John D. Sanders, Ph.D.,
"A New Era for Entrepreneurship"
Entrepreneurs have been a principal driving force for our nation's economy from the founding days. Many of the earliest enterprises came from individuals who struck out on their own.
Beginning in the 20th Century, as technological inventions and developments became more complex, most all new work was done through larger institutions and companies. In order to really accomplish something, a technical person pretty much had to work for an organization that could provide the laboratory or other support structure necessary to carry out meaningful experiments or data handling.
Following World War II, a new breed of entrepreneurially inspired companies evolved that could utilize technological developments with electronics, radar, radio communications, and computational machines. Most of these new companies were service oriented- with product development still in the major organizations.
In the late 1950's and into the 1960's, the computer was making inroads into technological development. With data processing beginning to be available in service bureaus around the country, the technical entrepreneur could utilize strong such functions and perform technical services on demand. Companies began to spring up that performed extremely complex technical developments and utilized available information processing without the necessity for extremely high overheads of a large organization. Another major new difference was the availability of transistors that allowed for orders of magnitude reduction in size and cost of electronic equipment in conjunction with orders of magnitude increase in performance and reliability. Technical entrepreneurs could now develop hardware products within a small company environment. In fact, it was really during this time that computers and communications became interlocked for the first time- and the small company could outperform the large company in many areas of technology.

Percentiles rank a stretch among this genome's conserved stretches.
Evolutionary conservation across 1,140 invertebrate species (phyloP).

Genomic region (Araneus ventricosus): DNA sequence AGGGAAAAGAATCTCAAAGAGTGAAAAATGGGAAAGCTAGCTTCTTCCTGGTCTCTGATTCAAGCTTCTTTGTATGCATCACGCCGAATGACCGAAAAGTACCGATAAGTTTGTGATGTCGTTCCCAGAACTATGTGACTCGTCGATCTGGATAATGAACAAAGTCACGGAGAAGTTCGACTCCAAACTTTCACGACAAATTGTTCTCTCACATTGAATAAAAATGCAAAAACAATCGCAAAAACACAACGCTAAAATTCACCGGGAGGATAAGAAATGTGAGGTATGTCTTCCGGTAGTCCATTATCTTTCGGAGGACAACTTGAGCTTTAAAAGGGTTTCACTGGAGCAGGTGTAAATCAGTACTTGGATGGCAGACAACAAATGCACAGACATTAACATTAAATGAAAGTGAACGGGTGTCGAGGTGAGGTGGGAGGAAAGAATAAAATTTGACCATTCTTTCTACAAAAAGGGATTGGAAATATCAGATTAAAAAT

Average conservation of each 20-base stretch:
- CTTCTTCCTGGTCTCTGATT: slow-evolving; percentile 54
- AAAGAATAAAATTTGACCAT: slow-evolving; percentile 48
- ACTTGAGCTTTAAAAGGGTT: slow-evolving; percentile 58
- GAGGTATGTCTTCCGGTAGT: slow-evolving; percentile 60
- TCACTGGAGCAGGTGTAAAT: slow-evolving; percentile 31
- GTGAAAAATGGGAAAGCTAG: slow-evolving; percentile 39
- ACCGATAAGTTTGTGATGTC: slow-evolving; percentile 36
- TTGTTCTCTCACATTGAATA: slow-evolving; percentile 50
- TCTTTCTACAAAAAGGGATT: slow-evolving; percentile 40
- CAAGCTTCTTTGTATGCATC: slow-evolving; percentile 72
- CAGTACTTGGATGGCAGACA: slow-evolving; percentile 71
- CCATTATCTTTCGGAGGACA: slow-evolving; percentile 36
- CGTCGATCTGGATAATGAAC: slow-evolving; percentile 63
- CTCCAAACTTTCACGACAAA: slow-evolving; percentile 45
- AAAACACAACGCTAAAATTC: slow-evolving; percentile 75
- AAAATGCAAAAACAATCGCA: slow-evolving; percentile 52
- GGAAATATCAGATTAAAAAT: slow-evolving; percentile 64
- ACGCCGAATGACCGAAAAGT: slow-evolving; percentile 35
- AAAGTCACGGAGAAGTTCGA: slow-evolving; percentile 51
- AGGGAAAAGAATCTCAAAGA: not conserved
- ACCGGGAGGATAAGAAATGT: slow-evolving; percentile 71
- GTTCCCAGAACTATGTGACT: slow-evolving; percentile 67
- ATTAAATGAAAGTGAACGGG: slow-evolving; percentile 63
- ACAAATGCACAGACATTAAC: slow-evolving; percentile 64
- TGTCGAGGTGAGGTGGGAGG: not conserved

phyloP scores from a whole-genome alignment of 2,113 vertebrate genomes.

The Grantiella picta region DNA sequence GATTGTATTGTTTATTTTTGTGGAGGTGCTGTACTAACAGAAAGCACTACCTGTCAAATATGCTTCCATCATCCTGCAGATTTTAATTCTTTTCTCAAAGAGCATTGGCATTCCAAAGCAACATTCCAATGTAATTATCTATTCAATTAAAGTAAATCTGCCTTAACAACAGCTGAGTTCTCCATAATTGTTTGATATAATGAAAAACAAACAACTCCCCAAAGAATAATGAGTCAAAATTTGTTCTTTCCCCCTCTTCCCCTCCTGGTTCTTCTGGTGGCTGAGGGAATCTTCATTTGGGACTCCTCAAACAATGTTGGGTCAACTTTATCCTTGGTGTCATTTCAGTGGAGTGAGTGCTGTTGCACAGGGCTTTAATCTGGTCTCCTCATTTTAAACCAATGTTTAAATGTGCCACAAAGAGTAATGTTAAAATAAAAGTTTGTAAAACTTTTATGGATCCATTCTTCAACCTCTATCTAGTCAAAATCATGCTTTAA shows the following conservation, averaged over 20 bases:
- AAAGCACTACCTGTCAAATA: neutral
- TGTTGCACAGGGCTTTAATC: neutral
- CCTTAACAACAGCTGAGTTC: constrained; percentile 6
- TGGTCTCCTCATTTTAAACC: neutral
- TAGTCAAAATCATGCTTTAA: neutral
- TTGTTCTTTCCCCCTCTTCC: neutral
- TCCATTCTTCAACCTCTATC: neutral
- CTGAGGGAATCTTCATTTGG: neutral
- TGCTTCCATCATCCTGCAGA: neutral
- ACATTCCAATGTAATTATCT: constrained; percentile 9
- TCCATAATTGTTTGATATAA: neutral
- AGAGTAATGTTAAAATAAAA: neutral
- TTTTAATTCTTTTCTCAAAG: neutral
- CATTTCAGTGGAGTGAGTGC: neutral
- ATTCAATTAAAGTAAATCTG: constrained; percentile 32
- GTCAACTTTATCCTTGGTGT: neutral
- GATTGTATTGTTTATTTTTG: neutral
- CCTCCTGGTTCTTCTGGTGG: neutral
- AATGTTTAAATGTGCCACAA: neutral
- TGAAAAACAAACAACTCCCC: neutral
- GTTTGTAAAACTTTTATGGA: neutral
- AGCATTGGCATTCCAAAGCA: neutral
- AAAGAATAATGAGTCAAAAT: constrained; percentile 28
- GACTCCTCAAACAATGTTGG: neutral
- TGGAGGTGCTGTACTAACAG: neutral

Along comes the 1970's and the first "portable" computers with solid state memories and "floppy discs." Do you remember your first floppy disc? I do. What a feeling of power to accomplish! It was a new, exciting world to compute and store, access and retrieve, send and receive. A few people could band together and accomplish what would have required teams of highly trained professionals just a few years before. The technical entrepreneur could start a company with personal capital and multiply brain power many fold over. Access to data and computing power opened the information technology age- which has grown exponentially with the enormous increases in availability at the desktop and in the briefcase. (Those of us who had to purchase core memory at 37 cents per bit in the 60's can barely fathom the SIMMs bought today over the counter at $50 per megabyte.) It truly started, however, the technical entrepreneurial revolution. In fact, today the individual with a PC can accomplish at the desktop what a whole small company did just a decade ago.
But, the best is still to come. Welcome to the information highway- a true combination of computers and communications. Now that individual entrepreneur has access to the whole world of knowledge; every bit of data and information that has ever been developed is available virtually instantly no matter where a person is. Everyone can communication with every one else- well, at least the entrepreneurs can. The Internet entrepreneurs and those who roam the information highway will vault forward a whole new breed of products and services- and all types of new enterprises. A product or service that accomplishes what is needed does not necessarily require a particular type of organization to develop it or even service it.
This is the third new wave of technical entrepreneurship, and it's already proving to be a wing-dinger. The revolution of the organization is again upon us. I'm as excited now about "the Web" and its possibilities as I was 20 years ago by that first floppy disc and 40 years ago by my first "Heathkit."
If you have comments, please contact me at Technology Transfer Business magazine: phone: 703-848-2800, ext. 151; fax: 703-848-2353; internet: firstname.lastname@example.org., or even "the Web": //www.seneca.com/ttbiz
prepared for the August, 1995 Issue of the Federal Laboratory Consortium NewsLink